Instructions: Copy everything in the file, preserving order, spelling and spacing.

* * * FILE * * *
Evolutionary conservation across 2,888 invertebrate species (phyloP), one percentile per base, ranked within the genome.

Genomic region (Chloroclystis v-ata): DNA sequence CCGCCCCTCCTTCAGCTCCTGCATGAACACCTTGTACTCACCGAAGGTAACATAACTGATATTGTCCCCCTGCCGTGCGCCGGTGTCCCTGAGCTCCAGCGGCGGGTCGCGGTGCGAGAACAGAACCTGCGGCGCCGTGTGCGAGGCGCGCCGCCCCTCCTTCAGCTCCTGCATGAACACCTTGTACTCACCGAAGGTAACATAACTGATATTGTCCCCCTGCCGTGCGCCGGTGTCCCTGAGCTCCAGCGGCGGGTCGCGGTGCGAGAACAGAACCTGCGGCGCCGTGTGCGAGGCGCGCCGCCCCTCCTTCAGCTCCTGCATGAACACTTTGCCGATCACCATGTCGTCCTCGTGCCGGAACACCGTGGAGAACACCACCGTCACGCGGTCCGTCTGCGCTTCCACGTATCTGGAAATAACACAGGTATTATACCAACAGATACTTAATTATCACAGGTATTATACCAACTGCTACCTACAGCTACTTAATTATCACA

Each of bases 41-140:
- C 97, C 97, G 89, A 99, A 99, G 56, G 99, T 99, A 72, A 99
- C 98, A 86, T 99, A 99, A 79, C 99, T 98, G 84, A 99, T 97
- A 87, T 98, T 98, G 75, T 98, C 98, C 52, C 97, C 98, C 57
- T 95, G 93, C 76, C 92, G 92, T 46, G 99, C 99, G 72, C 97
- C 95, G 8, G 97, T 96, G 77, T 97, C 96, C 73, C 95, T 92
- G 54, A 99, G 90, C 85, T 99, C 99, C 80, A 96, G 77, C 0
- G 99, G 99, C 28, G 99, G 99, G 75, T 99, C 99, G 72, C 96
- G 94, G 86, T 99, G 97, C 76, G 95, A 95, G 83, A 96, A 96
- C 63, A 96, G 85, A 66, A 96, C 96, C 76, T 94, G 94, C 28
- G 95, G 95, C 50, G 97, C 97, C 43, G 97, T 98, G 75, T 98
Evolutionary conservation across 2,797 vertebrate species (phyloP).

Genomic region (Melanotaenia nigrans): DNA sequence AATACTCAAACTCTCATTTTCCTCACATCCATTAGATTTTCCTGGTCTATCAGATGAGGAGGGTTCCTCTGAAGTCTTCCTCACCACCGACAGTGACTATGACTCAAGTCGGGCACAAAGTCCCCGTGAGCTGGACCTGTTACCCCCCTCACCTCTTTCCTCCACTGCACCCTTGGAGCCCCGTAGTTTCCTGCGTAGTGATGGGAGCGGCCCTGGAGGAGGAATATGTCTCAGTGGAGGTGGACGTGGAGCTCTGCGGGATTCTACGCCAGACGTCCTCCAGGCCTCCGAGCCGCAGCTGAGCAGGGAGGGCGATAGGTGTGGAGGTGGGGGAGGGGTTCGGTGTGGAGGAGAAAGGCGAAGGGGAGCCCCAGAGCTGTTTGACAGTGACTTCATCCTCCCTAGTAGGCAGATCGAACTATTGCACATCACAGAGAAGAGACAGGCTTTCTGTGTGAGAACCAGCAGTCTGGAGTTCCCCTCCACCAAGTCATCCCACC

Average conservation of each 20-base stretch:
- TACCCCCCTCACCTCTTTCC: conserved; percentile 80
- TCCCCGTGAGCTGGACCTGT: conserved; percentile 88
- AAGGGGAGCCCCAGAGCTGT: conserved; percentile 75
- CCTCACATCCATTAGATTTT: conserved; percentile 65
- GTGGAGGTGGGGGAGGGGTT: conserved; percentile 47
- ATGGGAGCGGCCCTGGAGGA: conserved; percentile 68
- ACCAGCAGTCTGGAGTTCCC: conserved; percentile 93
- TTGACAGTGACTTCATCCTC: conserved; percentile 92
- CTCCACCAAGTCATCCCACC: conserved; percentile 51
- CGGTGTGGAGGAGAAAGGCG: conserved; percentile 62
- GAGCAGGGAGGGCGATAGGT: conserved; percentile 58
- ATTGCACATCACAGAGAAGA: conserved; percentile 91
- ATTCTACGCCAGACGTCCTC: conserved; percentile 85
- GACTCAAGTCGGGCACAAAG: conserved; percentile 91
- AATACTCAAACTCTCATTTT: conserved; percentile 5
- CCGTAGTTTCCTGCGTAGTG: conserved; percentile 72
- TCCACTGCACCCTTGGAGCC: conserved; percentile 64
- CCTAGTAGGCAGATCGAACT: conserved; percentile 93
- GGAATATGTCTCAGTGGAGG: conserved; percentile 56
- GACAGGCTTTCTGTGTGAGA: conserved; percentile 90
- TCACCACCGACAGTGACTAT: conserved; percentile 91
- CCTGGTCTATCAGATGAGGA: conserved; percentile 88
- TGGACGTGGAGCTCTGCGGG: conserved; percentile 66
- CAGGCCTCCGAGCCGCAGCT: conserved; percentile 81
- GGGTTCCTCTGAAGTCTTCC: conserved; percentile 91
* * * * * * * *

Evolutionary conservation across 2,888 invertebrate species (phyloP), one percentile per base, ranked within the genome.

Genomic region (Chloroclystis v-ata): DNA sequence CCGCCCCTCCTTCAGCTCCTGCATGAACACCTTGTACTCACCGAAGGTAACATAACTGATATTGTCCCCCTGCCGTGCGCCGGTGTCCCTGAGCTCCAGCGGCGGGTCGCGGTGCGAGAACAGAACCTGCGGCGCCGTGTGCGAGGCGCGCCGCCCCTCCTTCAGCTCCTGCATGAACACCTTGTACTCACCGAAGGTAACATAACTGATATTGTCCCCCTGCCGTGCGCCGGTGTCCCTGAGCTCCAGCGGCGGGTCGCGGTGCGAGAACAGAACCTGCGGCGCCGTGTGCGAGGCGCGCCGCCCCTCCTTCAGCTCCTGCATGAACACTTTGCCGATCACCATGTCGTCCTCGTGCCGGAACACCGTGGAGAACACCACCGTCACGCGGTCCGTCTGCGCTTCCACGTATCTGGAAATAACACAGGTATTATACCAACAGATACTTAATTATCACAGGTATTATACCAACTGCTACCTACAGCTACTTAATTATCACA

Each of bases 41-140:
- C 97, C 97, G 89, A 99, A 99, G 56, G 99, T 99, A 72, A 99
- C 98, A 86, T 99, A 99, A 79, C 99, T 98, G 84, A 99, T 97
- A 87, T 98, T 98, G 75, T 98, C 98, C 52, C 97, C 98, C 57
- T 95, G 93, C 76, C 92, G 92, T 46, G 99, C 99, G 72, C 97
- C 95, G 8, G 97, T 96, G 77, T 97, C 96, C 73, C 95, T 92
- G 54, A 99, G 90, C 85, T 99, C 99, C 80, A 96, G 77, C 0
- G 99, G 99, C 28, G 99, G 99, G 75, T 99, C 99, G 72, C 96
- G 94, G 86, T 99, G 97, C 76, G 95, A 95, G 83, A 96, A 96
- C 63, A 96, G 85, A 66, A 96, C 96, C 76, T 94, G 94, C 28
- G 95, G 95, C 50, G 97, C 97, C 43, G 97, T 98, G 75, T 98
Evolutionary conservation across 2,797 vertebrate species (phyloP).

Genomic region (Melanotaenia nigrans): DNA sequence AATACTCAAACTCTCATTTTCCTCACATCCATTAGATTTTCCTGGTCTATCAGATGAGGAGGGTTCCTCTGAAGTCTTCCTCACCACCGACAGTGACTATGACTCAAGTCGGGCACAAAGTCCCCGTGAGCTGGACCTGTTACCCCCCTCACCTCTTTCCTCCACTGCACCCTTGGAGCCCCGTAGTTTCCTGCGTAGTGATGGGAGCGGCCCTGGAGGAGGAATATGTCTCAGTGGAGGTGGACGTGGAGCTCTGCGGGATTCTACGCCAGACGTCCTCCAGGCCTCCGAGCCGCAGCTGAGCAGGGAGGGCGATAGGTGTGGAGGTGGGGGAGGGGTTCGGTGTGGAGGAGAAAGGCGAAGGGGAGCCCCAGAGCTGTTTGACAGTGACTTCATCCTCCCTAGTAGGCAGATCGAACTATTGCACATCACAGAGAAGAGACAGGCTTTCTGTGTGAGAACCAGCAGTCTGGAGTTCCCCTCCACCAAGTCATCCCACC

Average conservation of each 20-base stretch:
- TACCCCCCTCACCTCTTTCC: conserved; percentile 80
- TCCCCGTGAGCTGGACCTGT: conserved; percentile 88
- AAGGGGAGCCCCAGAGCTGT: conserved; percentile 75
- CCTCACATCCATTAGATTTT: conserved; percentile 65
- GTGGAGGTGGGGGAGGGGTT: conserved; percentile 47
- ATGGGAGCGGCCCTGGAGGA: conserved; percentile 68
- ACCAGCAGTCTGGAGTTCCC: conserved; percentile 93
- TTGACAGTGACTTCATCCTC: conserved; percentile 92
- CTCCACCAAGTCATCCCACC: conserved; percentile 51
- CGGTGTGGAGGAGAAAGGCG: conserved; percentile 62
- GAGCAGGGAGGGCGATAGGT: conserved; percentile 58
- ATTGCACATCACAGAGAAGA: conserved; percentile 91
- ATTCTACGCCAGACGTCCTC: conserved; percentile 85
- GACTCAAGTCGGGCACAAAG: conserved; percentile 91
- AATACTCAAACTCTCATTTT: conserved; percentile 5
- CCGTAGTTTCCTGCGTAGTG: conserved; percentile 72
- TCCACTGCACCCTTGGAGCC: conserved; percentile 64
- CCTAGTAGGCAGATCGAACT: conserved; percentile 93
- GGAATATGTCTCAGTGGAGG: conserved; percentile 56
- GACAGGCTTTCTGTGTGAGA: conserved; percentile 90
- TCACCACCGACAGTGACTAT: conserved; percentile 91
- CCTGGTCTATCAGATGAGGA: conserved; percentile 88
- TGGACGTGGAGCTCTGCGGG: conserved; percentile 66
- CAGGCCTCCGAGCCGCAGCT: conserved; percentile 81
- GGGTTCCTCTGAAGTCTTCC: conserved; percentile 91